The Atterbury Plot by Eveline Cruickshanks and Howard Erskine-Hill
The Atterbury Plot
Palgrave Macmillan, 2004
(323 pages, $68.00, hardcover)
reviewed by Anne Barbeau Gardiner
The eighteenth-century Anglican bishop Francis Atterbury was not the first bishop to plan a revolution in England. Archbishop Stephen Langton had sided with the barons against King John and been the guiding force behind the Magna Carta in 1215, and Archbishop Cranmer had tried to make Lady Jane Grey queen of England instead of Mary Tudor.
In those days religion and politics were one. The seven high-church Tory bishops who—led by the Archbishop of Canterbury, William Sancroft—went to the Tower in 1688 and triggered the revolution that overthrew King James II and replaced him with William of Orange were convinced that James, a Catholic, was going to harm their church by letting non-Anglicans take public office.
Yet they were conservatives who did not intend to start a revolution. They trusted William of Orange to be regent, not king, and having helped bring him to power refused to take the oath of allegiance to him, for which they were deposed and replaced by bishops of the Whig party (Whigs were, roughly speaking, the political and theological liberals of the day). When George I came to the throne in 1714, he drove all high-church Tories out of national and local office and out of the armed forces and also put in more Whig bishops. Alarmed for their church and state, British conservatives were deeply disaffected.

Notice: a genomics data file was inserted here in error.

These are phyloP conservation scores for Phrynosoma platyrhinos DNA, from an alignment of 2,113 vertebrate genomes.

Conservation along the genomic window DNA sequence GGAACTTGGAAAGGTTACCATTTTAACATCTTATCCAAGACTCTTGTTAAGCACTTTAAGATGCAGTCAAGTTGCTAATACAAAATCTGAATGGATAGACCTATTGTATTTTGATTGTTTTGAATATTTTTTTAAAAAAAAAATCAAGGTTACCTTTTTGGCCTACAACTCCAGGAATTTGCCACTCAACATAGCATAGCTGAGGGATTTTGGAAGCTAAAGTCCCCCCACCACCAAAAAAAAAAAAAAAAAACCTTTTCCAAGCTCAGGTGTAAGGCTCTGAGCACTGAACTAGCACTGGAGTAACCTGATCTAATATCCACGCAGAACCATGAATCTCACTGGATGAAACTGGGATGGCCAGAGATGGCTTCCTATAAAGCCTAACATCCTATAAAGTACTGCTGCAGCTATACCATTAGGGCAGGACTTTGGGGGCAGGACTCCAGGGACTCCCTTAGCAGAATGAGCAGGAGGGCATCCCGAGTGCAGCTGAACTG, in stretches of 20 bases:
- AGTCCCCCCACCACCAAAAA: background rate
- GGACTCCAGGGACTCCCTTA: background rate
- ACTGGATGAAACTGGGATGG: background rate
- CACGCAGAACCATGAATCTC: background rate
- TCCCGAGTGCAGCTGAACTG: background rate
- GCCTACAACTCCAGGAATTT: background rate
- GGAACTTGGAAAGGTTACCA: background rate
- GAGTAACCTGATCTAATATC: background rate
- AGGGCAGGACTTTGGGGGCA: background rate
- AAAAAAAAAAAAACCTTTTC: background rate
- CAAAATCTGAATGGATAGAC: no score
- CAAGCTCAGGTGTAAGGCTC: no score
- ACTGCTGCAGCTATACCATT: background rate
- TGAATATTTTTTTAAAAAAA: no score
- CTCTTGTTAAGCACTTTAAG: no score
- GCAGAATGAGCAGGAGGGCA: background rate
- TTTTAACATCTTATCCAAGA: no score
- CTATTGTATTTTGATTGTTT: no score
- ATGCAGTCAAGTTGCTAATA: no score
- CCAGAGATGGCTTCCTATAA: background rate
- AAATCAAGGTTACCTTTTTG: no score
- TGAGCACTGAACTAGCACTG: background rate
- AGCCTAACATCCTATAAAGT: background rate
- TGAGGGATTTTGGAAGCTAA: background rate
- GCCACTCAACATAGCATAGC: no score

The Atterbury Plot is the first fully documented account of the conspiracy in 1720–1722 to overthrow that government. The authors are both eminent scholars of the eighteenth century: Eveline Cruickshanks of Cambridge University recently published a monumental history of parliament from 1690 to 1715, and Howard Erskine-Hill is a noted literary scholar who has published much on Dryden and Pope.
Atterbury, the bishop of Rochester, was by 1716 the leader of the Jacobites in England. ( Jacob is Hebrew for James, the name of the Stuart heir James III, who had been nicknamed “the Pretender” for his claim to the throne).
Every plan to overthrow King George had to have Atterbury’s approval. He persuaded the popular Duke of Ormonde—Chancellor of Oxford and the only Protestant duke in Ireland—to go abroad to facilitate the revolution. Ormonde became Captain-General of the Spanish armies, provided commissions for Jacobite officers, and got ready to invade Britain.
The year 1720 was an auspicious one for beginning a rebellion because of the widespread anger at George I over the crash of the South Sea Company. Large numbers of formerly well-to-do stockholders were suddenly destitute and blamed the king, who had been the governor of the failed scheme. Londoners were greeting the king with ominous silence, and aristocrats who had been hostile to “the Pretender” were suddenly trying to get his picture.
Atterbury used the crisis to plan a “general rising” for 1722. He had to be careful, because George had daunting military support: a standing army, soldiers stowed away in nearby Ireland, Dutch troops on call under the terms of the Barrier Treaties, and his own foreign mercenaries.
Disaffection was so deep that in the next two years, Atterbury’s followers boldly recruited soldiers, sailors, and guards even from the king’s own service. The new recruits were urged to go hear high-church firebrand Dr. Henry Sacheverell preach at the London parish of St. Andrew’s, Holborn. Among others recruited were the Minters (those driven by debt after the South Sea Bubble burst to take legal refuge in Southwark, across the Thames from London), the Waltham Blacks (smugglers of brandy), and the Thames boatmen.